The Bank of England has cut rates six times since October
The Bank of England is proposing to widen the programmes that come under its quantitative easing policy.
The Bank currently buys government debt as part of a policy to stimulate the economy by adding £125bn of new cash.
It is proposing to extend its Asset Purchase Facility to high quality assets backed by trade receivables that provide working capital to businesses.
This should help improve "liquidity in credit markets that are not functioning normally", the Bank said.
The Bank last week left interest rates at a historic low of 0.5% for the third month in a row.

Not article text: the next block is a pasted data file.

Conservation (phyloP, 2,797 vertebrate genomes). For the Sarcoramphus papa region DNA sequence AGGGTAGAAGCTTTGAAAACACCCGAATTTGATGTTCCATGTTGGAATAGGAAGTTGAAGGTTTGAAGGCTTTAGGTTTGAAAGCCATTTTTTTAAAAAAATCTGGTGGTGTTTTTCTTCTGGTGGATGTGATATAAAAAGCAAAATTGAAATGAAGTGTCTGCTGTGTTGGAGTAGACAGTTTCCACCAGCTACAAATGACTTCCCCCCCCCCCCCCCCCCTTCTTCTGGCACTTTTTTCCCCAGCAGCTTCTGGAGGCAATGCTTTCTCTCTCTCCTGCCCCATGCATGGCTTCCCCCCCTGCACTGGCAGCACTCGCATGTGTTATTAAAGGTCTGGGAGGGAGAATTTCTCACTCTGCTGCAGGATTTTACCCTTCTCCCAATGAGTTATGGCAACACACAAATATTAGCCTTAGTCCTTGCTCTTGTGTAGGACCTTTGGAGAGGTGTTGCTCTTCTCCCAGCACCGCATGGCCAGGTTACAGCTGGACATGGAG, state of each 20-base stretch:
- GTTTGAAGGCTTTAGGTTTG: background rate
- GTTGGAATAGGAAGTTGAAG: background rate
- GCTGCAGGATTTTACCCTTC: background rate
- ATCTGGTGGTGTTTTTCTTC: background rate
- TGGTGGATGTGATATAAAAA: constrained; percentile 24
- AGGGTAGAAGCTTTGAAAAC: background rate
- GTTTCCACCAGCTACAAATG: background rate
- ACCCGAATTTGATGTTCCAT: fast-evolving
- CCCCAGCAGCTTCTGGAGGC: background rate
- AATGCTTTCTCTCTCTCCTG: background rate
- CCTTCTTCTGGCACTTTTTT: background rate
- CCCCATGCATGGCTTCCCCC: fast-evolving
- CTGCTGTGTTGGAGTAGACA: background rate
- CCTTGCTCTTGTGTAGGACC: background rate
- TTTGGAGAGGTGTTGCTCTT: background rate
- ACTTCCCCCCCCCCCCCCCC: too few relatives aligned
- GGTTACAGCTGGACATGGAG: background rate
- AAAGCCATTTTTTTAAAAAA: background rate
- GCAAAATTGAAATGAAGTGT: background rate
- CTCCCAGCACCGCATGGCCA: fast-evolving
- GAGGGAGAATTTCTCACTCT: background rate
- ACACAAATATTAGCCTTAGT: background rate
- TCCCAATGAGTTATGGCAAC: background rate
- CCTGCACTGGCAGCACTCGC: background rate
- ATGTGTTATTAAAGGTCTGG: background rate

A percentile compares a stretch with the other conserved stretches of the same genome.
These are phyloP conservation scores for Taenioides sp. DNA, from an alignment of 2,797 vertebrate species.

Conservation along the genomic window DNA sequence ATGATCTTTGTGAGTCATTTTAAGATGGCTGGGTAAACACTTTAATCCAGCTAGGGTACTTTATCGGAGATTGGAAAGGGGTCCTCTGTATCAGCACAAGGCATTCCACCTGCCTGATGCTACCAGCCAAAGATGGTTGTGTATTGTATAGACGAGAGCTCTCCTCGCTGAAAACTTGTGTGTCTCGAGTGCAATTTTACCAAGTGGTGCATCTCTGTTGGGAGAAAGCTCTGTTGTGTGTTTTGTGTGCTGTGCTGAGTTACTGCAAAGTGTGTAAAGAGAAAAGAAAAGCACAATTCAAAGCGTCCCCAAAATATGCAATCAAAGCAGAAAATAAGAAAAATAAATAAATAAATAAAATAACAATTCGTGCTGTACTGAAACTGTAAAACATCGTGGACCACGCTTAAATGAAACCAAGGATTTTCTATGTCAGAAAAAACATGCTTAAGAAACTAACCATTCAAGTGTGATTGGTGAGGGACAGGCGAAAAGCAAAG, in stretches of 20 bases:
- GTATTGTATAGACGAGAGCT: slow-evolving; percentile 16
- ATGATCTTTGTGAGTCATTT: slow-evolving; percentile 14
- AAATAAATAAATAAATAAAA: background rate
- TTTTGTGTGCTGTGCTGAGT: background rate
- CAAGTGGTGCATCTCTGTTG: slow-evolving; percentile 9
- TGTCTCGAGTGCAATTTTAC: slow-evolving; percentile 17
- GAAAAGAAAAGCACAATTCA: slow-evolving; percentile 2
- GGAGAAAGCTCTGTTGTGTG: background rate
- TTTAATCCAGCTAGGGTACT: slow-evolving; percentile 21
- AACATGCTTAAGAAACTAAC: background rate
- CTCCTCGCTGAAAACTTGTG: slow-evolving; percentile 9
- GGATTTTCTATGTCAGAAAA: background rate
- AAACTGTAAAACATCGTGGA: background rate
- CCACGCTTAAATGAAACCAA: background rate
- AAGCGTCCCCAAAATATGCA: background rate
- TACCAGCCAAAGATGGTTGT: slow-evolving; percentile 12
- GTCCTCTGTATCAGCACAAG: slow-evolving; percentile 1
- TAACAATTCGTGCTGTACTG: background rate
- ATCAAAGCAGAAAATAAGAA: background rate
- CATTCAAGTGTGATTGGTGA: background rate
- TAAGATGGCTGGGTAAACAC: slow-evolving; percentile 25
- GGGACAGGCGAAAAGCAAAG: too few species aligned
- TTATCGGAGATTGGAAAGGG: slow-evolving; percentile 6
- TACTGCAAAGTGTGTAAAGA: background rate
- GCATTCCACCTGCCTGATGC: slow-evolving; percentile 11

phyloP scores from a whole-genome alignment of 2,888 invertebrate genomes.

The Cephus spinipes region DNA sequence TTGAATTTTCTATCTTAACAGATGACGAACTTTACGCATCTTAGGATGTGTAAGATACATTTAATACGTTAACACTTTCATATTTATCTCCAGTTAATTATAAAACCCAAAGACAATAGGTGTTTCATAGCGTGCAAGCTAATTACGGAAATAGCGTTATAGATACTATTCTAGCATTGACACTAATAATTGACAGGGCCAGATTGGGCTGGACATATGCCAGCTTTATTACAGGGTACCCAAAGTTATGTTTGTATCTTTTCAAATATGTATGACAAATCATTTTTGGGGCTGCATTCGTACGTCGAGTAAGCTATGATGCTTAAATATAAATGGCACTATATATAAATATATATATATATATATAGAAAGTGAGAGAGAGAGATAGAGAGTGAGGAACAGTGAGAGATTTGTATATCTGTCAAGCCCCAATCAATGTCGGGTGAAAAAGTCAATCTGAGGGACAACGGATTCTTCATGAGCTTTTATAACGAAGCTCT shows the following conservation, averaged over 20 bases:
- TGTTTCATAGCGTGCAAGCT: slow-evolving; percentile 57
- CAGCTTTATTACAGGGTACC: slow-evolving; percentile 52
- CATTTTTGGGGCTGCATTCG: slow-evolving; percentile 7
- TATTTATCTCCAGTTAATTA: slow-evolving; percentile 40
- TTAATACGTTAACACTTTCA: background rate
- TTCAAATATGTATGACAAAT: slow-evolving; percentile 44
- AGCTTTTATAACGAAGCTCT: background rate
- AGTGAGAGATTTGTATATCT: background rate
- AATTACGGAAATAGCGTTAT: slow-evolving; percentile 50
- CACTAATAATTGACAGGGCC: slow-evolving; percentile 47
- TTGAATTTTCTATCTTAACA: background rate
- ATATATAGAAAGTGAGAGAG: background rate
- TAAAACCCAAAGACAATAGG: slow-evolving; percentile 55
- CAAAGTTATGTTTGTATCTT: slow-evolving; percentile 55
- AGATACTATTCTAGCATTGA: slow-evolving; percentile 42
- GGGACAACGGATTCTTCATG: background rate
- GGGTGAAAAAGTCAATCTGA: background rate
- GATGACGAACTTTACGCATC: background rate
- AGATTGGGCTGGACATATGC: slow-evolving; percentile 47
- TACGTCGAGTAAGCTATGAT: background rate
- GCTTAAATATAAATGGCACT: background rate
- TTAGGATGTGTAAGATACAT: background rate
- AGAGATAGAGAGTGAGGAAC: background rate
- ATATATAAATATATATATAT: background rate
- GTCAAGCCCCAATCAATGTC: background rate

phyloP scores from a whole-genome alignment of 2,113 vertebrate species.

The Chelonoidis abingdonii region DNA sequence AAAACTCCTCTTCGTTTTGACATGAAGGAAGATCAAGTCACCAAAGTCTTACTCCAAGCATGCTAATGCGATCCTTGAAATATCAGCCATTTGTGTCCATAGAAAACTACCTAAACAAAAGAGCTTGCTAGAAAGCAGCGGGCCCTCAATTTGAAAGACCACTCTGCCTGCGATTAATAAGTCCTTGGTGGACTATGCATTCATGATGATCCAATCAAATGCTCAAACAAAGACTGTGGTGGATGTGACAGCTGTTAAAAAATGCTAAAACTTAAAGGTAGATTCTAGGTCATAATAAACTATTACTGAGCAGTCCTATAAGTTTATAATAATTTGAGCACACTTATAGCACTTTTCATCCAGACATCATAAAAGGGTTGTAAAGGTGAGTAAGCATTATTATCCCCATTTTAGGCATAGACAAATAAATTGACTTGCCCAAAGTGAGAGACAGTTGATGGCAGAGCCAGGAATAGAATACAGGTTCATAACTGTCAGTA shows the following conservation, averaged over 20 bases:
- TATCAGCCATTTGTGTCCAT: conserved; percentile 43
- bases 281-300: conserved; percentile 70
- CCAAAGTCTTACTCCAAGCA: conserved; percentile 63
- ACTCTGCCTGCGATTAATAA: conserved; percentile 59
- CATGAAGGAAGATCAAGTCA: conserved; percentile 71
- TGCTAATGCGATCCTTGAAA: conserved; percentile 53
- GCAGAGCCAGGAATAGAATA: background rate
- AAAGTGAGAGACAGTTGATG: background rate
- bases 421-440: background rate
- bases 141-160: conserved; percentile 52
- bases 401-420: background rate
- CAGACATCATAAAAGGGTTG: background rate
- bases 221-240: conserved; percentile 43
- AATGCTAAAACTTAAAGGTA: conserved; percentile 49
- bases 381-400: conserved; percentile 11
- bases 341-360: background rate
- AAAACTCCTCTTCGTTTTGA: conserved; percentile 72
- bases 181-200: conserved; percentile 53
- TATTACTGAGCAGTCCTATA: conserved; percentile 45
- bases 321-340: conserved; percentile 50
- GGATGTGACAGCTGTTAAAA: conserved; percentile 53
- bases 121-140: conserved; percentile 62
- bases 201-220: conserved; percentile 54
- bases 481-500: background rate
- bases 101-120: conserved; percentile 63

The central bank plans are designed to extend its current facility to purchase secured commercial paper, providing cash directly to businesses that need it and cannot borrow in the capital markets.
A second programme, the Supply Chain Finance Facility, would also provide working capital to companies. The Bank hopes to launch the facilities soon.
The Bank is to complete its planned spend on quantitative easing in July. The Treasury has said it can spend up to £150bn.
Under the programme, the UK central bank prints money and uses it to buy government and corporate bonds to increase money supply and stimulate the economy.